This year’s white shrimp harvest in the waters off Louisiana’s southeastern coast is significantly lower than in the past, forcing some people in the industry to look elsewhere for product and scale back operations while others blame the April 2010 Deepwater Horizon oil disaster.
“I am talking to the guys, I am talking to the docks, and they are telling me that they are 80 percent off,” said Clint Guidry, president of the Louisiana Shrimp Association. “We should have had a good year this year.”
Carol Terrebonne, who runs the Seafood Shed, a seafood wholesaler in Golden Meadow, agreed.
“Usually at this time of the year, we are loading trailer loads,” Terrebonne said. “It’s just not happening.”
The white shrimp season opened Aug. 22, said Marty Bourgeois, a biologist with the state Department of Wildlife and Fisheries.
The white shrimp season usually lasts until December or early January and is the longer of the state’s two shrimp seasons with the spring season focused on brown shrimp, Bourgeois said.
The brown shrimp season began in May.
The opening and closing of the season is based on sampling data about when harvestable shrimp will be in state waters, said Olivia Watkins, a spokeswoman for the state Department of Wildlife and Fisheries.
This year, Wildlife and Fisheries scientists took samples and made a recommendation about the season’s opening, which was approved by the Wildlife and Fisheries Commission, Watkins said.
The lack of shrimp around Grand Isle has forced some shrimpers to sail west toward Dulac and Delcambre, said Dean Blanchard, owner of a shrimp dock in Grand Isle.
“Our Grand Isle beach is producing less than one percent of the shrimp it normally produces,” he said.
Many fishermen are blaming the lack of shrimp on the oil leak, said Guidry of the Louisiana Shrimp Association.
“I think you will find the parishes that were most affected by oil are down (in terms of shrimp),” Guidry said. “We are just seeing something (a lower number of shrimp), and what we see on the beaches is a minute fraction of what went on in the Gulf. I don’t think we will ever know what it (the oil) killed.”
Guidry cited a study published Sept. 26 by LSU researchers Fernando Galvez and Andrew Whitehead. The study found that exposure to oil causes changes in fish genes that could have implications for future fish populations.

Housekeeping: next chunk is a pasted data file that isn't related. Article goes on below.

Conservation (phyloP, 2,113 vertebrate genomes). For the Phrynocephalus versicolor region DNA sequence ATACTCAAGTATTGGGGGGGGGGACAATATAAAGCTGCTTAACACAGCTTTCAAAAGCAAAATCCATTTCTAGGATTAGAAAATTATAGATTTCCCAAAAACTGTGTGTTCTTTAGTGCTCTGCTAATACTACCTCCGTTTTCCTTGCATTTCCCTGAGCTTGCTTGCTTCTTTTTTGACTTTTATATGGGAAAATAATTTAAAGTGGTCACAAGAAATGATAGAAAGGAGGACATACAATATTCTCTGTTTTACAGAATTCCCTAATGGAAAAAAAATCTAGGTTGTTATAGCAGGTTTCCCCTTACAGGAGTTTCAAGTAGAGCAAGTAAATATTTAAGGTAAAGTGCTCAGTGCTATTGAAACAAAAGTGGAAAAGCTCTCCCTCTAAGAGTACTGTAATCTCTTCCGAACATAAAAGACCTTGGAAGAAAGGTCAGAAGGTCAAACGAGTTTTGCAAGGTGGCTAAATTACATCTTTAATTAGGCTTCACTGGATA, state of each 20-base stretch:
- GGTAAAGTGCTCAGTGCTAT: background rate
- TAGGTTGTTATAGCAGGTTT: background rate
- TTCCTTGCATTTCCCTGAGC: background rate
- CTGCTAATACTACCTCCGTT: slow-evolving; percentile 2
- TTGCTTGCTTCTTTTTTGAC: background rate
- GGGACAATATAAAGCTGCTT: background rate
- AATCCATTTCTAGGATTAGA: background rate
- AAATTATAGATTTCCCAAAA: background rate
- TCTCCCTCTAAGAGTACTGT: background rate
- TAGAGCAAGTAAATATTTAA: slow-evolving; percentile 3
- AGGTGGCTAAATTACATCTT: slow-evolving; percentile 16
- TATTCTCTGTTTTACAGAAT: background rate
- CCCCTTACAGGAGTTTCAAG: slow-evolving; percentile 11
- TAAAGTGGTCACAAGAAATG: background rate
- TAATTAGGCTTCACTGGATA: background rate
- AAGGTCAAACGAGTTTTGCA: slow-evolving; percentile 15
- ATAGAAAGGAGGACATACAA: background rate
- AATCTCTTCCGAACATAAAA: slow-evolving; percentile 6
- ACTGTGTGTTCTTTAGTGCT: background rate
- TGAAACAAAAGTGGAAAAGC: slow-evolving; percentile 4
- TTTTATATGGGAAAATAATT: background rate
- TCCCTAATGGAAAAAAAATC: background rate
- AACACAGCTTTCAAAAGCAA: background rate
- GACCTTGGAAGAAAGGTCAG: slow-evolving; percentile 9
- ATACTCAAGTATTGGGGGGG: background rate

“You look at this fish study, you put the pieces of the puzzle together,” Guidry said.
State officials cautioned that data about the white shrimp harvest have not been fully collected, much less analyzed.
“We are not at a stage where we are going to have any concrete data (on the catch),” said Watkins of the state Department of Wildlife and Fisheries. “Without that, it’s too difficult for us to speculate.”
Official numbers are not usually ready until six to eight weeks after the end of a month due to the large number of trip tickets that must be tabulated, Watkins said. The trip tickets are usually submitted on a monthly basis.
The low harvest is impacting businesses farther inland, too, such as Doran Seafood, a shrimp processing plant in Independence.
“We have done zero this year,” said Randy Pearce, the plant’s owner-operator. “We have not peeled one Louisiana white shrimp.”
Pearce recently pointed to an empty live shrimp storage room, saying that at this point in the season, it should be full.
In another room of the plant, four large shrimp-peeling machines sat idle. Those machines should be running two shifts per day, Pearce said.
The plant has already reduced the number of days that employees are working from five or six days per week to three, Pearce said.
Pearce has reduced the number of employees from 50 to 25, he said. Further reductions at the plant are likely if the season’s harvest doesn’t pick up, he said.
Pearce has been able to keep the facility operating at a minimal level, buying shrimp from other states, such as the Carolinas and Georgia, he said.
“We have the additional costs of bringing it in,” Pearce said.
Also, Pearce said, several processors are competing for the same shrimp, so the supply is unreliable.
The lack of harvest hasn’t affected the price of shrimp in the market yet, said Doran Seafood’s Jeff Schwab.
Stores are able to compensate by using imported shrimp, he said.
Guidry said he has discussed his concerns with state officials “but we are still waiting on the Wildlife and Fisheries numbers.”